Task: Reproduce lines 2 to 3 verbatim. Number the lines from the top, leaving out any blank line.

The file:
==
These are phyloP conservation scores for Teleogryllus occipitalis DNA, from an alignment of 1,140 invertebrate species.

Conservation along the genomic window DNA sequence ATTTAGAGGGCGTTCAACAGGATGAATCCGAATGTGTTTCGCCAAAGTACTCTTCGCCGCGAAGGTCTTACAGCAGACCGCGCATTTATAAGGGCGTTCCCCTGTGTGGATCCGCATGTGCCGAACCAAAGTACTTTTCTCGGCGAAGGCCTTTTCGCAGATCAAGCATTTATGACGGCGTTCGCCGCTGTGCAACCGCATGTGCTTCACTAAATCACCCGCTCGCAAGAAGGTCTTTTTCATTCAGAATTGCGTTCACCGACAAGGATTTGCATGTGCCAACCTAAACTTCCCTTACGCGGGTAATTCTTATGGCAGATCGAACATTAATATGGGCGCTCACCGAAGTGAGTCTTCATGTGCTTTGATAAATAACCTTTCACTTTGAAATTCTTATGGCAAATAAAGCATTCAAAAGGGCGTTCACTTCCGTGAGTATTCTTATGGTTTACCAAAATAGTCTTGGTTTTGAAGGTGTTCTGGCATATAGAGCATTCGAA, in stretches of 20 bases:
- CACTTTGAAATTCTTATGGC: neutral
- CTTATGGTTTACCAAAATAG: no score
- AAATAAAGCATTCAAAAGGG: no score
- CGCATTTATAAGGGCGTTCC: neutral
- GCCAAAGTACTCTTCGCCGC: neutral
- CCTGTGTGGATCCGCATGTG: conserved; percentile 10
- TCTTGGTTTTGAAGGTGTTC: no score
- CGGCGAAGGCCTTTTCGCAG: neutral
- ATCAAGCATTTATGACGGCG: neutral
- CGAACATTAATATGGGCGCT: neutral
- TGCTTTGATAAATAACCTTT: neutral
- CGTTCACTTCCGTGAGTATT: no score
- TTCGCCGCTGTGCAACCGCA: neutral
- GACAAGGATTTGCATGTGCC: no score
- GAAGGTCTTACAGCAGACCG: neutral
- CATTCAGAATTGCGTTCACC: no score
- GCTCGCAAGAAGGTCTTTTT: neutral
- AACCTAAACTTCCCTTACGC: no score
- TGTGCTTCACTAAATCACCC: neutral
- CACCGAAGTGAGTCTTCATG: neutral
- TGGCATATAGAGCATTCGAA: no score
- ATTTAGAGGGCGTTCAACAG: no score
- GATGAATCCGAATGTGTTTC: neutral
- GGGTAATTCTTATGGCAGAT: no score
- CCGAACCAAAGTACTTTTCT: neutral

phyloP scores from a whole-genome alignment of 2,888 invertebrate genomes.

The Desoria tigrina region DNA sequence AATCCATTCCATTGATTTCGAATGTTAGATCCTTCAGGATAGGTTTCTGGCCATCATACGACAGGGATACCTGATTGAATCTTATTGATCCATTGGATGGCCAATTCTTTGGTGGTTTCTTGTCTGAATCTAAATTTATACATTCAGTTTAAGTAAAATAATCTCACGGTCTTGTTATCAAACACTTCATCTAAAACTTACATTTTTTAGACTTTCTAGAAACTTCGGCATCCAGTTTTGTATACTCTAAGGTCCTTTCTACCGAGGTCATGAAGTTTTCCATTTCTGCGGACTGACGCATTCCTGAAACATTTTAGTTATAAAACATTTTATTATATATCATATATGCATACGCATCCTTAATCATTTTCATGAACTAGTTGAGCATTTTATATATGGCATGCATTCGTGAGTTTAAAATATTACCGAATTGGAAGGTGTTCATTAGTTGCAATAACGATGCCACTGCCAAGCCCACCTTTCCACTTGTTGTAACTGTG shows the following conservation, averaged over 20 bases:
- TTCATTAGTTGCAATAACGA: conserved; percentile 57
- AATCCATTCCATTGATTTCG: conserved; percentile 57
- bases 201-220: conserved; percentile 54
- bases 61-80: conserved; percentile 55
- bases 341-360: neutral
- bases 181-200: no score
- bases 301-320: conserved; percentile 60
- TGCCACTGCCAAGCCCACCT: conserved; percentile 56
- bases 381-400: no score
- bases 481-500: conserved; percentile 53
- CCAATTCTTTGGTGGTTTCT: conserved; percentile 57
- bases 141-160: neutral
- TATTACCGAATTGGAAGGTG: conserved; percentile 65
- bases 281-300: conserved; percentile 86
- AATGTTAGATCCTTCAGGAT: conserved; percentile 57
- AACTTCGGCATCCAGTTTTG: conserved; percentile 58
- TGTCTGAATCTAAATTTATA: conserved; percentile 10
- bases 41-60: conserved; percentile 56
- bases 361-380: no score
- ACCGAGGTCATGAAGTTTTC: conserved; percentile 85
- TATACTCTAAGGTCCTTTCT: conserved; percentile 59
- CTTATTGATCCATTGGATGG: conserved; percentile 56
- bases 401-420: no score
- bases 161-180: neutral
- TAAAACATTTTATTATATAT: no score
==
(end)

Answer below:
Conservation along the genomic window DNA sequence ATTTAGAGGGCGTTCAACAGGATGAATCCGAATGTGTTTCGCCAAAGTACTCTTCGCCGCGAAGGTCTTACAGCAGACCGCGCATTTATAAGGGCGTTCCCCTGTGTGGATCCGCATGTGCCGAACCAAAGTACTTTTCTCGGCGAAGGCCTTTTCGCAGATCAAGCATTTATGACGGCGTTCGCCGCTGTGCAACCGCATGTGCTTCACTAAATCACCCGCTCGCAAGAAGGTCTTTTTCATTCAGAATTGCGTTCACCGACAAGGATTTGCATGTGCCAACCTAAACTTCCCTTACGCGGGTAATTCTTATGGCAGATCGAACATTAATATGGGCGCTCACCGAAGTGAGTCTTCATGTGCTTTGATAAATAACCTTTCACTTTGAAATTCTTATGGCAAATAAAGCATTCAAAAGGGCGTTCACTTCCGTGAGTATTCTTATGGTTTACCAAAATAGTCTTGGTTTTGAAGGTGTTCTGGCATATAGAGCATTCGAA, in stretches of 20 bases:
- CACTTTGAAATTCTTATGGC: neutral